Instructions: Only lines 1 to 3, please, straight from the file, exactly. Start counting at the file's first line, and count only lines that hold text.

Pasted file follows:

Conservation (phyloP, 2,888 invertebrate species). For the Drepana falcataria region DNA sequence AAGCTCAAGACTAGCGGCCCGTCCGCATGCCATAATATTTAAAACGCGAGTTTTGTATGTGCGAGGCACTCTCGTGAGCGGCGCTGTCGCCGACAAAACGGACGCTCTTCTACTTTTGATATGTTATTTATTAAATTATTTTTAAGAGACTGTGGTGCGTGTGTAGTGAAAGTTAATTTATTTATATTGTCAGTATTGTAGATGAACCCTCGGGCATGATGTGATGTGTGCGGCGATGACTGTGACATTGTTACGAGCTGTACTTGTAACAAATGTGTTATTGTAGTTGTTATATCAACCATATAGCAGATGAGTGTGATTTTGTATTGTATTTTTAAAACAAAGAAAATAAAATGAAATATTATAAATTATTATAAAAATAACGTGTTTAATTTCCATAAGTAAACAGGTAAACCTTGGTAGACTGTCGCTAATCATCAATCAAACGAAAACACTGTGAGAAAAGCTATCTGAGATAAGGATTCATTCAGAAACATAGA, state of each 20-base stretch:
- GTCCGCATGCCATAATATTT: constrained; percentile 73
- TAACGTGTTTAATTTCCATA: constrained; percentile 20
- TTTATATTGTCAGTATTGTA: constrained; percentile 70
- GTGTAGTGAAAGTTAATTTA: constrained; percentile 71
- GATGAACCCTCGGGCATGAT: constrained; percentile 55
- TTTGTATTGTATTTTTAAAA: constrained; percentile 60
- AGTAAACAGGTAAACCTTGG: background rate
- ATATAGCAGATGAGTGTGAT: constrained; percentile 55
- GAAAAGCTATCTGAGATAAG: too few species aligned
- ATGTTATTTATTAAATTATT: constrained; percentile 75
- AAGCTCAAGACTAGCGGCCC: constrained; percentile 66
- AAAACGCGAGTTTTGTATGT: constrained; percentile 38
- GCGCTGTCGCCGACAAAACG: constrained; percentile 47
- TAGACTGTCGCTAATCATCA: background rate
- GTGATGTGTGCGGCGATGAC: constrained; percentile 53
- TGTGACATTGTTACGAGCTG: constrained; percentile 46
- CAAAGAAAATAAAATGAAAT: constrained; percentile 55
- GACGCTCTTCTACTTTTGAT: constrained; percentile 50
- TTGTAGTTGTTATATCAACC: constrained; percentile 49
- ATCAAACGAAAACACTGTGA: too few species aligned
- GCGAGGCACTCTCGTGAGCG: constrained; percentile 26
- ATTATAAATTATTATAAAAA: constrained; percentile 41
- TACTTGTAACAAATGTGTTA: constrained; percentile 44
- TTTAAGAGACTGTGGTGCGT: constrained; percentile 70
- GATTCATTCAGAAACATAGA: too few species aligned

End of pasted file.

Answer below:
Conservation (phyloP, 2,888 invertebrate species). For the Drepana falcataria region DNA sequence AAGCTCAAGACTAGCGGCCCGTCCGCATGCCATAATATTTAAAACGCGAGTTTTGTATGTGCGAGGCACTCTCGTGAGCGGCGCTGTCGCCGACAAAACGGACGCTCTTCTACTTTTGATATGTTATTTATTAAATTATTTTTAAGAGACTGTGGTGCGTGTGTAGTGAAAGTTAATTTATTTATATTGTCAGTATTGTAGATGAACCCTCGGGCATGATGTGATGTGTGCGGCGATGACTGTGACATTGTTACGAGCTGTACTTGTAACAAATGTGTTATTGTAGTTGTTATATCAACCATATAGCAGATGAGTGTGATTTTGTATTGTATTTTTAAAACAAAGAAAATAAAATGAAATATTATAAATTATTATAAAAATAACGTGTTTAATTTCCATAAGTAAACAGGTAAACCTTGGTAGACTGTCGCTAATCATCAATCAAACGAAAACACTGTGAGAAAAGCTATCTGAGATAAGGATTCATTCAGAAACATAGA, state of each 20-base stretch:
- GTCCGCATGCCATAATATTT: constrained; percentile 73
- TAACGTGTTTAATTTCCATA: constrained; percentile 20